Take the 2-minute tour ×
Stack Overflow is a question and answer site for professional and enthusiast programmers. It's 100% free.

We develop a C++ application using Visual Studio 2008 and unit test using Boost.Test. At the moment, we have a separate solution which contains our unit tests.

Many of our projects in the core solution produce DLL's. We're limited in test coverage because we cannot test non-exported classes.

I have two ideas on how these could be tested:

  1. Export everything
  2. Put the tests inside the DLL (same project and solution) and use Boost.Test's external runner

I'm not entirely sure what the drawbacks would be. Number 1 above breaks module level encapsulation, and number 2 could result in a much larger DLL, unless it's possible to only include the test code in certain configurations.

So, are there any severe drawbacks to the above methods, or can you think of other solutions?

share|improve this question
I would like to hint at CMake offering a feature called "object libraries". (add_library( foo_obj OBJECT ... )) In my projects I build the sources into object libraries, which I then link into both the DLL (add_library( foo SHARED ... $<TARGET_OBJECTS:foo_obj> )) and its test drivers (add_executable( foo_test ... $<TARGET_OBJECTS:foo_obj> )). It's a variant of the answers below using a different build system (which is why I added this as a comment, not an answer), but it's solving the same problem. –  DevSolar Aug 25 at 12:47

4 Answers 4

The solution I use for this is to build the same non-exported code into my tests DLL as well. This does increase build time and means adding everything to both projects, but saves exporting everything or putting the tests in the main product code.

Another posibility would be to compile the non-exported code into a lib which is used by both the DLL with exports, and the unit test project.

share|improve this answer
This could work for small projects, but we have a lot of code, so it would be a maintenance nightmare to have to make changes in two places. –  Jon Mar 31 '11 at 8:24
The only changes that would need to be made though is when files are added or removed. So if a new CPP file is added containing code that needs to be unit tested, then it needs to be added to both projects. There aren't two copies of the source code, each source file containing testable code is just included in both projects. –  Tom Quarendon Jun 26 '13 at 9:22

Expanding on Tom Quarendon's answer to this question, I have used a slight variant of Simon Steele's response:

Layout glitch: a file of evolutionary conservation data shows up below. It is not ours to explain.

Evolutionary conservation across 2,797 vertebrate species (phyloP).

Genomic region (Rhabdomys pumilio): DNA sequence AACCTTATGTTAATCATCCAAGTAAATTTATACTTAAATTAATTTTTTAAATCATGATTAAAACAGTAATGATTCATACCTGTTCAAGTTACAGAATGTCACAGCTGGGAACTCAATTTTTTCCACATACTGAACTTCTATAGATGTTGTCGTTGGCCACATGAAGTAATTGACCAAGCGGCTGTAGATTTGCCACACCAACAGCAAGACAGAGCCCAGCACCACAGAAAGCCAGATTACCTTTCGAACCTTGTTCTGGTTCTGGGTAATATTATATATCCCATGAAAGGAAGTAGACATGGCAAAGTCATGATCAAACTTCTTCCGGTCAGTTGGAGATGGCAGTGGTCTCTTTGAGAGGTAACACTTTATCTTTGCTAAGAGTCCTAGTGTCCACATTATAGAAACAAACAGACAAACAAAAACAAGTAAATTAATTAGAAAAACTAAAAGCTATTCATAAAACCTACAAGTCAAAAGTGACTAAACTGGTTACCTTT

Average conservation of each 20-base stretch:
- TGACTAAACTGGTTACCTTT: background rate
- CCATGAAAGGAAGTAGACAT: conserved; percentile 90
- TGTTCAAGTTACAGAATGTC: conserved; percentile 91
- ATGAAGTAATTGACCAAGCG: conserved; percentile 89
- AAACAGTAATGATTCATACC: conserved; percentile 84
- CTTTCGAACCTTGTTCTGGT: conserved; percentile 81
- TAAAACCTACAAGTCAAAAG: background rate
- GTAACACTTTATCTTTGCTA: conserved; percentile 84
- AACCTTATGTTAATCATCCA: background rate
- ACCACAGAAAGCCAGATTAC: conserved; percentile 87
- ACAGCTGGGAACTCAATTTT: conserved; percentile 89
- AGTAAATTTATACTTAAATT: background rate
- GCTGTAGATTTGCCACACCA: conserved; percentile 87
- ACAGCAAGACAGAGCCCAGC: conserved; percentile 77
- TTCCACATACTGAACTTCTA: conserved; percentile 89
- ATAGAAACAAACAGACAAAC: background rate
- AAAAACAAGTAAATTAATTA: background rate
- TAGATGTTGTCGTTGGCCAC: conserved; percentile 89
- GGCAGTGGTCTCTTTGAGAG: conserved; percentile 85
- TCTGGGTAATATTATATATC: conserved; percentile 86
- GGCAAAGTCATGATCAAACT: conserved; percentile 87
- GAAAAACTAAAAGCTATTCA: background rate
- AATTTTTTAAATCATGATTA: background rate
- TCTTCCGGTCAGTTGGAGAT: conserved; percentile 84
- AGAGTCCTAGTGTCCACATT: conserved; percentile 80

• Create a test project (using whatever test framework you like, I use CppUnit).
  • In your test_case.cpp, #include <header/in/source/project.h>.
  • In the test project properties:
    • In Linker->General, add the source project's $(IntDir) to the Additional Library Directories.
    • In Linker->Input, add the .obj files to the Additional Dependencies.
  • Add the dependency from the test project to the source project in Project->Project Dependencies.

Again, the only maintenance overhead is the standard one for unit tests - to create the dependency on the unit(s) you want to test.

share|improve this answer

Try making a define such as the following somewhere all files will include:

#define EXPORTTESTING __declspec(dllexport)

And use it in place of the dllexport, like this:


Then you will be able to turn off the flag for building a release DLL, but keep it on for a unit-testable DLL.

share|improve this answer
Not sure it's a good way to do like that... The testable code should not be modified to be tested. Even if it's a simple macro. –  toussa Jan 2 '14 at 14:11

Was searching a solution as well, maybe the following will be easier to maintain.

Add a new build configuration e.g. "Unit testing Debug" to the DLL project and change the Configuration Type to be "Static Library .lib" ("General"->"Configuration Type").

Then just add a dependency of your unit tests on this project, now everything should link together when you use new build configuration "Unit testing Debug". If you are using release builds for unit tests then you need to add another configuration with release optimizations.

So the benefits of this solution are:

  • low maintanability cost
  • single DLL/Static library project
  • don't have to manually link to .obj files


  • Extra configuration profile(s) will require some changes in your build environment (CI)
  • Greater compilation times
share|improve this answer

Your Answer


By posting your answer, you agree to the privacy policy and terms of service.

Not the answer you're looking for? Browse other questions tagged or ask your own question.